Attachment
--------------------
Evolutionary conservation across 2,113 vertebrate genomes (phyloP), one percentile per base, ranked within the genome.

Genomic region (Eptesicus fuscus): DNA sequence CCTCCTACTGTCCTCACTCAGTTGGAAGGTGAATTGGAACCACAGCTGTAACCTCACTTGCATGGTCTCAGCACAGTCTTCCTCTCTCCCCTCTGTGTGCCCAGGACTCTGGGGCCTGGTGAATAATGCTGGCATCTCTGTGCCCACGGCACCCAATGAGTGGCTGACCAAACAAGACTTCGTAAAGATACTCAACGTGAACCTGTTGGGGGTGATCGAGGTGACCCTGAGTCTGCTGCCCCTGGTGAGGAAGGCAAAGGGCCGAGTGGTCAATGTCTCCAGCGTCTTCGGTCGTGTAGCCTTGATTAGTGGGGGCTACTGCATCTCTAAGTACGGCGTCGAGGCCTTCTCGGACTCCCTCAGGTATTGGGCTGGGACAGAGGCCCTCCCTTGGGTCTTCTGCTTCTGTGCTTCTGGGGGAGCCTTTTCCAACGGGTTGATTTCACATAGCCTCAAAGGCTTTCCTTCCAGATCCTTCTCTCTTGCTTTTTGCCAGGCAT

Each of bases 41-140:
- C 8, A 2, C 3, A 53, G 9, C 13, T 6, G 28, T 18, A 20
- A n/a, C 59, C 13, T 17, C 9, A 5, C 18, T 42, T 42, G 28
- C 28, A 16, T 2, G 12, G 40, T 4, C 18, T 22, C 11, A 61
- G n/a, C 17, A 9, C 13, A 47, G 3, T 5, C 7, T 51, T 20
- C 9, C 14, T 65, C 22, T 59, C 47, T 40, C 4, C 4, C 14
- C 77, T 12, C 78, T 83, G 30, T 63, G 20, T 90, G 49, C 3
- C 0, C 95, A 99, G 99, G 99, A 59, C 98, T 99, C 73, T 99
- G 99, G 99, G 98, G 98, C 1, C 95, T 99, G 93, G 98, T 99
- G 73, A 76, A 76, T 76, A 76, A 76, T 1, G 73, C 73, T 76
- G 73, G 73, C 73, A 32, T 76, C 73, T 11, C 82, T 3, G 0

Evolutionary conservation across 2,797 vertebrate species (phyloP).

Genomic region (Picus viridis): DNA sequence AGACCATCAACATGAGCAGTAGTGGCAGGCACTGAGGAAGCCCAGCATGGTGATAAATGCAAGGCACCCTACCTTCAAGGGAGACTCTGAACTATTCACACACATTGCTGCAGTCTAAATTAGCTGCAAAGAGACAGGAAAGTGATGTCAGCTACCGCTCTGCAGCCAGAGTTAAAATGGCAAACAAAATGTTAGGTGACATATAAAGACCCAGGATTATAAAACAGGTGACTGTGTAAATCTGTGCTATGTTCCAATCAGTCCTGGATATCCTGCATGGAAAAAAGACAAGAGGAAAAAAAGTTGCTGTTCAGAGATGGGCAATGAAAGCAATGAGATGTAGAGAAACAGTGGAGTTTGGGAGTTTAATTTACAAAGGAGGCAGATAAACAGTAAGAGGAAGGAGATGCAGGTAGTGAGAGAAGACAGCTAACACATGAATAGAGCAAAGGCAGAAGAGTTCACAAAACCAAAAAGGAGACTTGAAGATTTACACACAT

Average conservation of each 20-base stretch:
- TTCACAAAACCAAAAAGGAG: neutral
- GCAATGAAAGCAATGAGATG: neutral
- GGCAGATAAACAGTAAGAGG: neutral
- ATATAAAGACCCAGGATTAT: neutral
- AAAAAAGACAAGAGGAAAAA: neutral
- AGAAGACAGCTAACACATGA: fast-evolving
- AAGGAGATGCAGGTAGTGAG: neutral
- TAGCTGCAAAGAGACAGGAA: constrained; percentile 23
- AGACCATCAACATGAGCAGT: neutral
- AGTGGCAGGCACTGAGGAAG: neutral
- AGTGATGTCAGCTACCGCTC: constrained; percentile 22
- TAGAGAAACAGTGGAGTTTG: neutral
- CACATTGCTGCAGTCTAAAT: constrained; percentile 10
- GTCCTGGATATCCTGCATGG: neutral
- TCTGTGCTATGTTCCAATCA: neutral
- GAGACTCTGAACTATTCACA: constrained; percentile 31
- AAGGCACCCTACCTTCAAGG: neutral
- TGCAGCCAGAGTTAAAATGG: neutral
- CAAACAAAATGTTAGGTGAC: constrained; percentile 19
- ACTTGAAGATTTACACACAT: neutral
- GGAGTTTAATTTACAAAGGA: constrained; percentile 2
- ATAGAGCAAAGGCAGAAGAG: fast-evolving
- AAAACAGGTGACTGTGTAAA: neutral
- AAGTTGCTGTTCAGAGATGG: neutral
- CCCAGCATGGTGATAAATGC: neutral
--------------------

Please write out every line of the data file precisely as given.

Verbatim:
Evolutionary conservation across 2,113 vertebrate genomes (phyloP), one percentile per base, ranked within the genome.

Genomic region (Eptesicus fuscus): DNA sequence CCTCCTACTGTCCTCACTCAGTTGGAAGGTGAATTGGAACCACAGCTGTAACCTCACTTGCATGGTCTCAGCACAGTCTTCCTCTCTCCCCTCTGTGTGCCCAGGACTCTGGGGCCTGGTGAATAATGCTGGCATCTCTGTGCCCACGGCACCCAATGAGTGGCTGACCAAACAAGACTTCGTAAAGATACTCAACGTGAACCTGTTGGGGGTGATCGAGGTGACCCTGAGTCTGCTGCCCCTGGTGAGGAAGGCAAAGGGCCGAGTGGTCAATGTCTCCAGCGTCTTCGGTCGTGTAGCCTTGATTAGTGGGGGCTACTGCATCTCTAAGTACGGCGTCGAGGCCTTCTCGGACTCCCTCAGGTATTGGGCTGGGACAGAGGCCCTCCCTTGGGTCTTCTGCTTCTGTGCTTCTGGGGGAGCCTTTTCCAACGGGTTGATTTCACATAGCCTCAAAGGCTTTCCTTCCAGATCCTTCTCTCTTGCTTTTTGCCAGGCAT

Each of bases 41-140:
- C 8, A 2, C 3, A 53, G 9, C 13, T 6, G 28, T 18, A 20
- A n/a, C 59, C 13, T 17, C 9, A 5, C 18, T 42, T 42, G 28
- C 28, A 16, T 2, G 12, G 40, T 4, C 18, T 22, C 11, A 61
- G n/a, C 17, A 9, C 13, A 47, G 3, T 5, C 7, T 51, T 20
- C 9, C 14, T 65, C 22, T 59, C 47, T 40, C 4, C 4, C 14
- C 77, T 12, C 78, T 83, G 30, T 63, G 20, T 90, G 49, C 3
- C 0, C 95, A 99, G 99, G 99, A 59, C 98, T 99, C 73, T 99
- G 99, G 99, G 98, G 98, C 1, C 95, T 99, G 93, G 98, T 99
- G 73, A 76, A 76, T 76, A 76, A 76, T 1, G 73, C 73, T 76
- G 73, G 73, C 73, A 32, T 76, C 73, T 11, C 82, T 3, G 0

Evolutionary conservation across 2,797 vertebrate species (phyloP).

Genomic region (Picus viridis): DNA sequence AGACCATCAACATGAGCAGTAGTGGCAGGCACTGAGGAAGCCCAGCATGGTGATAAATGCAAGGCACCCTACCTTCAAGGGAGACTCTGAACTATTCACACACATTGCTGCAGTCTAAATTAGCTGCAAAGAGACAGGAAAGTGATGTCAGCTACCGCTCTGCAGCCAGAGTTAAAATGGCAAACAAAATGTTAGGTGACATATAAAGACCCAGGATTATAAAACAGGTGACTGTGTAAATCTGTGCTATGTTCCAATCAGTCCTGGATATCCTGCATGGAAAAAAGACAAGAGGAAAAAAAGTTGCTGTTCAGAGATGGGCAATGAAAGCAATGAGATGTAGAGAAACAGTGGAGTTTGGGAGTTTAATTTACAAAGGAGGCAGATAAACAGTAAGAGGAAGGAGATGCAGGTAGTGAGAGAAGACAGCTAACACATGAATAGAGCAAAGGCAGAAGAGTTCACAAAACCAAAAAGGAGACTTGAAGATTTACACACAT

Average conservation of each 20-base stretch:
- TTCACAAAACCAAAAAGGAG: neutral
- GCAATGAAAGCAATGAGATG: neutral
- GGCAGATAAACAGTAAGAGG: neutral
- ATATAAAGACCCAGGATTAT: neutral
- AAAAAAGACAAGAGGAAAAA: neutral
- AGAAGACAGCTAACACATGA: fast-evolving
- AAGGAGATGCAGGTAGTGAG: neutral
- TAGCTGCAAAGAGACAGGAA: constrained; percentile 23
- AGACCATCAACATGAGCAGT: neutral
- AGTGGCAGGCACTGAGGAAG: neutral
- AGTGATGTCAGCTACCGCTC: constrained; percentile 22
- TAGAGAAACAGTGGAGTTTG: neutral
- CACATTGCTGCAGTCTAAAT: constrained; percentile 10
- GTCCTGGATATCCTGCATGG: neutral
- TCTGTGCTATGTTCCAATCA: neutral
- GAGACTCTGAACTATTCACA: constrained; percentile 31
- AAGGCACCCTACCTTCAAGG: neutral
- TGCAGCCAGAGTTAAAATGG: neutral
- CAAACAAAATGTTAGGTGAC: constrained; percentile 19
- ACTTGAAGATTTACACACAT: neutral
- GGAGTTTAATTTACAAAGGA: constrained; percentile 2
- ATAGAGCAAAGGCAGAAGAG: fast-evolving
- AAAACAGGTGACTGTGTAAA: neutral
- AAGTTGCTGTTCAGAGATGG: neutral
- CCCAGCATGGTGATAAATGC: neutral